Are VR exclusives bad? It's complicated

"In a lot of cases a game is not gonna be made at all unless it gets a boost from something like a timed exclusivity deal"

The recent controversy over exclusive games in VR is a consumer-led simplification of what is, at this early stage, a challenging environment in which to make games and stay profitable.

In a session at Casual Connect USA yesterday, a panel of developers tackled the main issues in the business and craft of VR games. When asked about the role and importance of platform exclusivity at this embryonic stage, Otherworld Interactive co-founder Andrew Goldstein reminded the crowd of the diversity that already exists within the VR community, pointing out that even the three panellists were operating at very different scales with very different sources of funding.

"All of our bottom lines in terms of what we need are different," Goldstein said. "What we need to make back on this, and what we need our games to do, requires a different amount. He [Edward McNeill, independent] needs less in terms of making profit than I do, which is then less than what she [Kayla Kinnunen, Roadhouse Interactive] needs.

"The VR development community is more a community of fans than it is necessarily of studios"

"And, in terms of what she's building, it might not even be about making a profit; it might be about positioning the company to be more cutting edge and tech savvy. You first have to ask the question: Why am I building this?"

For the most part, though, even VR studios with a team of, say, ten people could still largely be composed of what Goldstein described as "fans." The advent of VR was a "reset button" for the industry, creating an opportunity for enthusiastic smaller developers as larger companies prevaricated over how much to invest, or whether to invest at all.

"You had this huge opening of a lot of indie devs who loved VR, but a lot of tiny studios that haven't done a lot of game development," Goldstein continued. "The development community is more a community of fans than it is necessarily of studios."

The backlash against games like Superhot and Giant Cop taking timed exclusivity deals with Oculus - which is explained in more detail in this article, and this interview with Oculus VR's Jason Rubin - was born from the perception that these small studios were "being taken advantage of" by larger publishers. However, that doesn't necessarily reflect the point-of-view of the developers themselves, almost all of whom are motivated by the opportunity to, "make great stuff."

While nobody on the panel explicitly stated as much, the sum total of the insights offered suggested the exclusivity row hinged to some degree on ignorance among consumers of the reality of VR development. Vive owning consumers don't need to be happy that they have to wait a couple of months to play Giant Cop, but exclusive deals in VR play the same role that they once did in console - a tradition with which most gamers are familiar, and has often been held up as a point of pride rather than outrage.

One aspect of that role is to ensure that the games are made in the first place. Edward McNeill said that, as a basic principle, it was "unarguable" that exclusivity is worse for the consumer, but the simple reality is that the VR market doesn't afford the kind of freedom found in more mature platforms.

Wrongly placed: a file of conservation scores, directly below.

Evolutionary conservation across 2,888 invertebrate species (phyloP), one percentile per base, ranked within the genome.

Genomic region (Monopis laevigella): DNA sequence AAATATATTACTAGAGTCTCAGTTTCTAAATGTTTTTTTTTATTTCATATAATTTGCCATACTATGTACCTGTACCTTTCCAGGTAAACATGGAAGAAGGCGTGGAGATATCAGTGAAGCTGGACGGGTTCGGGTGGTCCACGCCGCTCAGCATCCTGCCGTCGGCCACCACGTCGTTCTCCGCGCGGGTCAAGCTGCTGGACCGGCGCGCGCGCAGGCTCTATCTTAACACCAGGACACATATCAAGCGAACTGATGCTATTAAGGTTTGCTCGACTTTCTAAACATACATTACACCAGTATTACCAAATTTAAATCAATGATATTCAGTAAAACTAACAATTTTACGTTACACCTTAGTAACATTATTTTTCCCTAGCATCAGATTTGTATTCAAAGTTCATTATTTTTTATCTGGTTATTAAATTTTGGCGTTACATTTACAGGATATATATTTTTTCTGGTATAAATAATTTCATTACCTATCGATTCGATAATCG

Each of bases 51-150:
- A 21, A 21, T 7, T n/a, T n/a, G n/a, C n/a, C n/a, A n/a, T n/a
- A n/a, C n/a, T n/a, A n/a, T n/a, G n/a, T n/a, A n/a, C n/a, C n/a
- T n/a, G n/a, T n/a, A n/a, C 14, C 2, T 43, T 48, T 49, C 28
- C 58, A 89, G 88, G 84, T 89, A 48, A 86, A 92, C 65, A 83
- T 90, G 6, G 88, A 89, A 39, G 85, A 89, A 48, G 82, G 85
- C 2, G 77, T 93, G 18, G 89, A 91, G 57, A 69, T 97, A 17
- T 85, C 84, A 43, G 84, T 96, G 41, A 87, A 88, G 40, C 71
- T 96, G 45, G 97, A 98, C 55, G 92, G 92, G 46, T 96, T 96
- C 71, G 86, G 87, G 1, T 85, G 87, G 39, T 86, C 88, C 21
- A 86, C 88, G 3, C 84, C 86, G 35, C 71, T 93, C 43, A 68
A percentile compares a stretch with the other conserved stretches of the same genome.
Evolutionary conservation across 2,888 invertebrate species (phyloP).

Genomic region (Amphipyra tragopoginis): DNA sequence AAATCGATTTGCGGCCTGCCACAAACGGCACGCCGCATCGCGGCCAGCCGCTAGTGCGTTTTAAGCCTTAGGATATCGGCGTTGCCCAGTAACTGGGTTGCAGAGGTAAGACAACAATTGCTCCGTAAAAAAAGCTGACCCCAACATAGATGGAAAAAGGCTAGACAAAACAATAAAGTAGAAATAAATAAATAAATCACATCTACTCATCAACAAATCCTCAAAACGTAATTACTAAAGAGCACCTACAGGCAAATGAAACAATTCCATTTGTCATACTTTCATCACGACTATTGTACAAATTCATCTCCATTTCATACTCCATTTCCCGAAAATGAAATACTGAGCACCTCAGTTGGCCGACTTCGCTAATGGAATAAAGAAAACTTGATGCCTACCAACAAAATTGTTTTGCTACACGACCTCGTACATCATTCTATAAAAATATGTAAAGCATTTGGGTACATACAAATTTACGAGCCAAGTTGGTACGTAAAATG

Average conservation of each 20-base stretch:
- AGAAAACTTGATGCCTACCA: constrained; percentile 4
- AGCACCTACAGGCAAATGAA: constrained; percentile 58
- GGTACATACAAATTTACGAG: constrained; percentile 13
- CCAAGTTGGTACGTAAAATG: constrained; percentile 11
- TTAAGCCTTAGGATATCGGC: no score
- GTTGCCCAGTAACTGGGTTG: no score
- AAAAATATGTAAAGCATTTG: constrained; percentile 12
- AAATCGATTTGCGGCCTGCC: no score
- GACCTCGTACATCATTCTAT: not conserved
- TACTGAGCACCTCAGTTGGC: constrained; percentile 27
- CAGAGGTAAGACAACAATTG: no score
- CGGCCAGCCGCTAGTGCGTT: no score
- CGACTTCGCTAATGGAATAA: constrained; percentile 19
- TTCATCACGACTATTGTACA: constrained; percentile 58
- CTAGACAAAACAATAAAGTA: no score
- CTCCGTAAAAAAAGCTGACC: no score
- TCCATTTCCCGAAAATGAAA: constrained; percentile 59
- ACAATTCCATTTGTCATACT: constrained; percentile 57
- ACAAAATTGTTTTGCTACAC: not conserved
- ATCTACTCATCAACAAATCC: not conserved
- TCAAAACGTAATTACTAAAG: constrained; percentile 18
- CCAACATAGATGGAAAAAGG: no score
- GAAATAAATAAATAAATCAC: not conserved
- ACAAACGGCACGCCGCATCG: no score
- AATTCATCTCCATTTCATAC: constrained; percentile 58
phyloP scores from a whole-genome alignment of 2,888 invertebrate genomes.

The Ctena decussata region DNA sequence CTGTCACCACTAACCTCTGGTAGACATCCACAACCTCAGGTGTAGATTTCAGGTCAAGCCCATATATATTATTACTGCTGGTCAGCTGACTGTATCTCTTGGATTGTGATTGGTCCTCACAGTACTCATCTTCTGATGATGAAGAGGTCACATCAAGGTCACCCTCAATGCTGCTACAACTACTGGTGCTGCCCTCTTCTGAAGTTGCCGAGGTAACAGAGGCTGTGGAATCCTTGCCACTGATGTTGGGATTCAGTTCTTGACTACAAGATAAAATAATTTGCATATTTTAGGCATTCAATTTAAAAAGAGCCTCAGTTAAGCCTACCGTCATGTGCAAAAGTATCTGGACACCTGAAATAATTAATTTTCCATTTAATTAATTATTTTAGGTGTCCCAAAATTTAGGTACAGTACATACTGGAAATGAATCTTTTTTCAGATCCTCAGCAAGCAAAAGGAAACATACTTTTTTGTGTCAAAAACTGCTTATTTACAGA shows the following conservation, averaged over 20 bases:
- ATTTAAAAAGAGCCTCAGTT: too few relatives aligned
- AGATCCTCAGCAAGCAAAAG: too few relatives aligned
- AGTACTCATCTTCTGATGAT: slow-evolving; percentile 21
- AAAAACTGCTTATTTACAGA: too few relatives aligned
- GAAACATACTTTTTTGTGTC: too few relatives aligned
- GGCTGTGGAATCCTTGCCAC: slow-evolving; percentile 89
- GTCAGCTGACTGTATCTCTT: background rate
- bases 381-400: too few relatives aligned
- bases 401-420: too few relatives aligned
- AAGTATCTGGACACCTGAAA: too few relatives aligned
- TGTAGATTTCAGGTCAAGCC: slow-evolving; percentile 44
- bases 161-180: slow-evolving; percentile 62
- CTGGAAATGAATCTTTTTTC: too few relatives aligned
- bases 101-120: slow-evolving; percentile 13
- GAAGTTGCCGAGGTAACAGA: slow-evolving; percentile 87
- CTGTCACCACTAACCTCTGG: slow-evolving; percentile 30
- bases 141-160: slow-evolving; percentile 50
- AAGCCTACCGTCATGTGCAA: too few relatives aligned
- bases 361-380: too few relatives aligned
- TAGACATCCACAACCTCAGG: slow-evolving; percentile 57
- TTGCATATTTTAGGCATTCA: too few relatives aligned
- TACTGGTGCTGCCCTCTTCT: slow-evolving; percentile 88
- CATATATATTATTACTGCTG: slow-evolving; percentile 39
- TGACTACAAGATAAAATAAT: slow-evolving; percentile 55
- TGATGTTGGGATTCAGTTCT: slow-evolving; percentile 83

"I think a lot of gamers - especially in this recent dust up - are not entirely realistic about what's at play"

"I think a lot of gamers - especially in this recent dust up - are not entirely realistic about what's at play," he said. "In a lot of cases a game is not gonna be made at all unless it gets a boost from something like a timed exclusivity deal. A lot of times, unless a studio can ensure it will be available to survive, it won't go on to make its next game."

The driving idea behind the exclusivity backlash is apparently to ensure that all content is available to everyone. However, exclusivity is actually one of the forces that is allowing more content to be created, and for existing content to be more ambitious. And in the vast majority of cases the exclusivity is temporary, meaning that the content will still be available to everyone in the fullness of time.

"My goal as a developer is not to get rich and live a lavish lifestyle at the expense of gamers," McNeill continued. "I want to be able to keep on making games, and sometimes that might require the strategic decision to go as an exclusive. The alternative is not to just go multi-platform with everything, and make everything available to everyone.

"The alternative sometimes is to make a different game. The alternative sometimes is to quit." is a media partner for Casual Connect USA. Our travel and accommodation costs were provided by the organiser.

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Latest comments (1)

Connor Martin Aspiring game designer/tester 4 years ago
In the perfect world I would have hoped I would buy a game on a system not because it's necessarily the only way to play it, rather that it provides the best experience. The PS3 and Xbox360 era showed that with games that ran with maybe a hiccup on 360 ran like molasses in a heatave on the PS3.

If you could sell me on frankly anyone that the VR experience is just that much better for a genre we have tradtionally been using with TV sets, I could see the prospect of VR becoming very approachable.
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